Wild Bill Hickok is haunted by his dreams of a giant white buffalo. So much that he travels the West to find the beast. Along the way, Hickok meets Crazy Horse, who is also searching the plains for the giant white buffalo, who has killed Crazy Horse's daughter. Hickok and Crazy Horse team up to kill the elusive buffalo.
The movie "The White Buffalo" expresses in a way the same fear held by whites when the Ghost Dance was given. Take the tradition that the White Buffalo Calf will bring in an era of peace in which the First Nations will prosper (something colonists simply can't let happen of course) and retell the story from the conquerors' perspective that the White Buffalo will go about killing innocent white settlers and disrupting the economy.
In short, it seems the movie's White Buffalo is a stand-in for the marauding savage Indian. Look out, America...buffaloes and Indians on the warpath!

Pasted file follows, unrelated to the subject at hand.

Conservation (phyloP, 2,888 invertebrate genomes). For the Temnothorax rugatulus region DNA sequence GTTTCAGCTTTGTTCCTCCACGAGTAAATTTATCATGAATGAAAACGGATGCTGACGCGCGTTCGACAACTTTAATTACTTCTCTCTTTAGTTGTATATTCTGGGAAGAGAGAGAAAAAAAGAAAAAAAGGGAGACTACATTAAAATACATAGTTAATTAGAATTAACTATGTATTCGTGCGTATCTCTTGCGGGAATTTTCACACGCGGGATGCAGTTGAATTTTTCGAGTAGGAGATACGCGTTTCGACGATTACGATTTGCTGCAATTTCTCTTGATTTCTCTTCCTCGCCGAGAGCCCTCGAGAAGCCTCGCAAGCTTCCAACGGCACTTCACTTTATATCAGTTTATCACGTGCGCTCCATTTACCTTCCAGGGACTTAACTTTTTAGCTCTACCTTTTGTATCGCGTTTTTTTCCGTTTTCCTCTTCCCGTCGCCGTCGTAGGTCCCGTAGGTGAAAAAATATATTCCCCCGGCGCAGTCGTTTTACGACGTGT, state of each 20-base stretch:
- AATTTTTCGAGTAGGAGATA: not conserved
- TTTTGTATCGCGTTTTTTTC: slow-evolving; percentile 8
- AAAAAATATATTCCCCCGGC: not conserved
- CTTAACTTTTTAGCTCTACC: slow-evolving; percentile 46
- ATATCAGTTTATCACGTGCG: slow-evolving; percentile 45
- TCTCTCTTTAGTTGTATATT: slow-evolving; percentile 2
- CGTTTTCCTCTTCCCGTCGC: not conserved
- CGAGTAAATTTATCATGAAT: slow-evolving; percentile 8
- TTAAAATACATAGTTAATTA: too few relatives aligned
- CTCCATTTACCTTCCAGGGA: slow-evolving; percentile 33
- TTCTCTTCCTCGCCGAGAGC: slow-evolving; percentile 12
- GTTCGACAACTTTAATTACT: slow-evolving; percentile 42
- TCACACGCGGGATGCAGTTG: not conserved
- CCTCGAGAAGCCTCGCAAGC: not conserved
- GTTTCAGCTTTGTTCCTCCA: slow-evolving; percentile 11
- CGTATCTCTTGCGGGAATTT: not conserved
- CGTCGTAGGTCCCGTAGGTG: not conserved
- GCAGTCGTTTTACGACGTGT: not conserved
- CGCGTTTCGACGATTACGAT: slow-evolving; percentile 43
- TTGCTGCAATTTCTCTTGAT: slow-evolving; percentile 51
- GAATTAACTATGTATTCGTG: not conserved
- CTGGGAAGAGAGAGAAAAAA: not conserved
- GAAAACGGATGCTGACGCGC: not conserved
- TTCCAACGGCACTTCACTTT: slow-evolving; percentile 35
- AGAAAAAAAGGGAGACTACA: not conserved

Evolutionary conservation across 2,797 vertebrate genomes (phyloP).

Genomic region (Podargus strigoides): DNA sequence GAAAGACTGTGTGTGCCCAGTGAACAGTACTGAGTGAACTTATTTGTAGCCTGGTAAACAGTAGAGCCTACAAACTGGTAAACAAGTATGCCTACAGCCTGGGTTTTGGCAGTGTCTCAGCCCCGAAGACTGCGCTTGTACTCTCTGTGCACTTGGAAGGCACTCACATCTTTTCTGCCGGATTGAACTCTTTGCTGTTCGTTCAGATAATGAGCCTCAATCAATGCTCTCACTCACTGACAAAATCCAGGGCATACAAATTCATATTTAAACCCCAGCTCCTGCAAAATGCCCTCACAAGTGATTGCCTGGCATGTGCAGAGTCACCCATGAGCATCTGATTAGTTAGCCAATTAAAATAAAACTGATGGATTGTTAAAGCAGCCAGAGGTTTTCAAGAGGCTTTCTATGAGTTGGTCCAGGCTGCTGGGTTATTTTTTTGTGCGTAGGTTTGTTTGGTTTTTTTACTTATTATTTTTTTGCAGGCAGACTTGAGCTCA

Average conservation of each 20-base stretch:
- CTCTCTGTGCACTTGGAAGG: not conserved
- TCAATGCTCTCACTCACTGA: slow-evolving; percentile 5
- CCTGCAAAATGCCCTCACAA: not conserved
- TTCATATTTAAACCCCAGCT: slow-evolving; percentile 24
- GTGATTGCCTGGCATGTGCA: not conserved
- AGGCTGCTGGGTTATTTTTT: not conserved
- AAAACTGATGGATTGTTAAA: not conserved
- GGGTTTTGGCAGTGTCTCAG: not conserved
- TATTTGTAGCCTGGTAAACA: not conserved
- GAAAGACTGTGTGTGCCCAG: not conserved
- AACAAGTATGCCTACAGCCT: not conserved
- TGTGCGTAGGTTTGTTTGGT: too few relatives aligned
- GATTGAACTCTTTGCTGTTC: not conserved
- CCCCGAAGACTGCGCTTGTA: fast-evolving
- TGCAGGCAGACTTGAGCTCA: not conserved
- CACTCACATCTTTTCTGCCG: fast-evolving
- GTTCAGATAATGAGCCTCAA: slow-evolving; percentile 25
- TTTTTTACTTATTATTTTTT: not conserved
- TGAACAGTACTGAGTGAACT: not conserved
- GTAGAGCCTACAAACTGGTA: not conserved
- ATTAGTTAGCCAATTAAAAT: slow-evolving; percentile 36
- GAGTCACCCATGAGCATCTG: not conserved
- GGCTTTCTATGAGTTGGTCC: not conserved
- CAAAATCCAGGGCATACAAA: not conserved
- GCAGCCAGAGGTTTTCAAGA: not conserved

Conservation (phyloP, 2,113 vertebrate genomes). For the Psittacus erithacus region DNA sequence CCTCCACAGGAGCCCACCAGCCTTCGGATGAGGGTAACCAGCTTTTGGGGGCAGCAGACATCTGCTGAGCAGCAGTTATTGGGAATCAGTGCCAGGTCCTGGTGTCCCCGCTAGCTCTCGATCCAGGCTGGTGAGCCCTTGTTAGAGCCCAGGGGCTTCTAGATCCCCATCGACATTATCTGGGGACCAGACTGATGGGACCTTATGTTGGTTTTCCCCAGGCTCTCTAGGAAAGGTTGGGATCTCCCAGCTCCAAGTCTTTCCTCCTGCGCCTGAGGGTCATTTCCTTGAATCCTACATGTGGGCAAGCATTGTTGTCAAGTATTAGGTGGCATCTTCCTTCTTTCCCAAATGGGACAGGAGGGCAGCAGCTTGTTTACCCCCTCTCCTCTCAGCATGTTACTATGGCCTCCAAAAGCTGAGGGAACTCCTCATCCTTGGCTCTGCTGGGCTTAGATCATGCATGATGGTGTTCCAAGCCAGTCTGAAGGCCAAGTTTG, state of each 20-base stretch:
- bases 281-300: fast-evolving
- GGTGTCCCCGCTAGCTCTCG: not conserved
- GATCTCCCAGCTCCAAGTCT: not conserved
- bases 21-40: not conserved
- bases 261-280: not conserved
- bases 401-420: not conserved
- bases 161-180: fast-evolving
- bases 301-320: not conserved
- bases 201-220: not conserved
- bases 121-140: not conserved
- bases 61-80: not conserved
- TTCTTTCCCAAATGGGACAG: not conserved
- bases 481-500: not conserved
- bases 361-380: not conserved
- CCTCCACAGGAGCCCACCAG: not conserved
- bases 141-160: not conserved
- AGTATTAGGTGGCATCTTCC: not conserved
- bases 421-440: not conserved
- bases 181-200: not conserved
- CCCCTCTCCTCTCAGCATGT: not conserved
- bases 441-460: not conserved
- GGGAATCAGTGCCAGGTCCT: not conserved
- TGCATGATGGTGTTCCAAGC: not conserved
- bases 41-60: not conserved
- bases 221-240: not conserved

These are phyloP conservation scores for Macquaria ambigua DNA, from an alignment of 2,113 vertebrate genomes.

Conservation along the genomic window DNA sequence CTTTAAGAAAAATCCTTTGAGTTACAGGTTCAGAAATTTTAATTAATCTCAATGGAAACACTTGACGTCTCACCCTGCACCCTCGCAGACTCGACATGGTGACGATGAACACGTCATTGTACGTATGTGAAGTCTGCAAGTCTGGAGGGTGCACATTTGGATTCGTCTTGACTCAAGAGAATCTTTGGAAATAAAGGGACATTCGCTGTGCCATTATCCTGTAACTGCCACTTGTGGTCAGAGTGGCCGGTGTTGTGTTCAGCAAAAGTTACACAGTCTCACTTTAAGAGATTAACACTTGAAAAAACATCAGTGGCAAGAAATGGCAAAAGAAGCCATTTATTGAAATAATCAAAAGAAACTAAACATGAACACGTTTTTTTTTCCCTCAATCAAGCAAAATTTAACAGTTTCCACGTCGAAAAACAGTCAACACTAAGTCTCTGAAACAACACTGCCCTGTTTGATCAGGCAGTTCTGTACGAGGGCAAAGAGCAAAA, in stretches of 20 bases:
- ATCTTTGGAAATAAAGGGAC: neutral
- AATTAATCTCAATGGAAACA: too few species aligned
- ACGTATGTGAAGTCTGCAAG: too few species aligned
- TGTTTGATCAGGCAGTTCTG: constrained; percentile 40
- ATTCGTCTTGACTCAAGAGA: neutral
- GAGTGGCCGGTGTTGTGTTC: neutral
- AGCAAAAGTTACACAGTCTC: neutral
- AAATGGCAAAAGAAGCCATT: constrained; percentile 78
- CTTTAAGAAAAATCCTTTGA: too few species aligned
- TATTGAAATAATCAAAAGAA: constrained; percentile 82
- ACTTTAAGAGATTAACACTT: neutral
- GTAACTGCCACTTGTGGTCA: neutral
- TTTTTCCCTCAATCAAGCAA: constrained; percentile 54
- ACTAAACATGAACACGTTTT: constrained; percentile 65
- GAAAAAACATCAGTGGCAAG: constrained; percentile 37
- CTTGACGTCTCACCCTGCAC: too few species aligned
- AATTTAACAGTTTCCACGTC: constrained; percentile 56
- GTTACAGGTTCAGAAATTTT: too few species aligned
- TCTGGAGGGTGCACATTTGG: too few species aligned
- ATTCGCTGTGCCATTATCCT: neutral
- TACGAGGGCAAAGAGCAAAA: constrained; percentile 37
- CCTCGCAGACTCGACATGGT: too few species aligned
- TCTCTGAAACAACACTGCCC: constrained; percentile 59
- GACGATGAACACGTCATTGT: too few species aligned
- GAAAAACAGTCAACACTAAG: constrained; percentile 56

In a Native version of this story, the heroes wouldn't necessarily kill the monster. They might reason with it, gamble with it, trick it, outmaneuver it, leave it trapped, or free it from whatever spell it was under. That monsters are for killing is a typical Western trope.
For more on the subject, see Hercules vs. Coyote: Native and Euro-American Beliefs and America's Cultural Mindset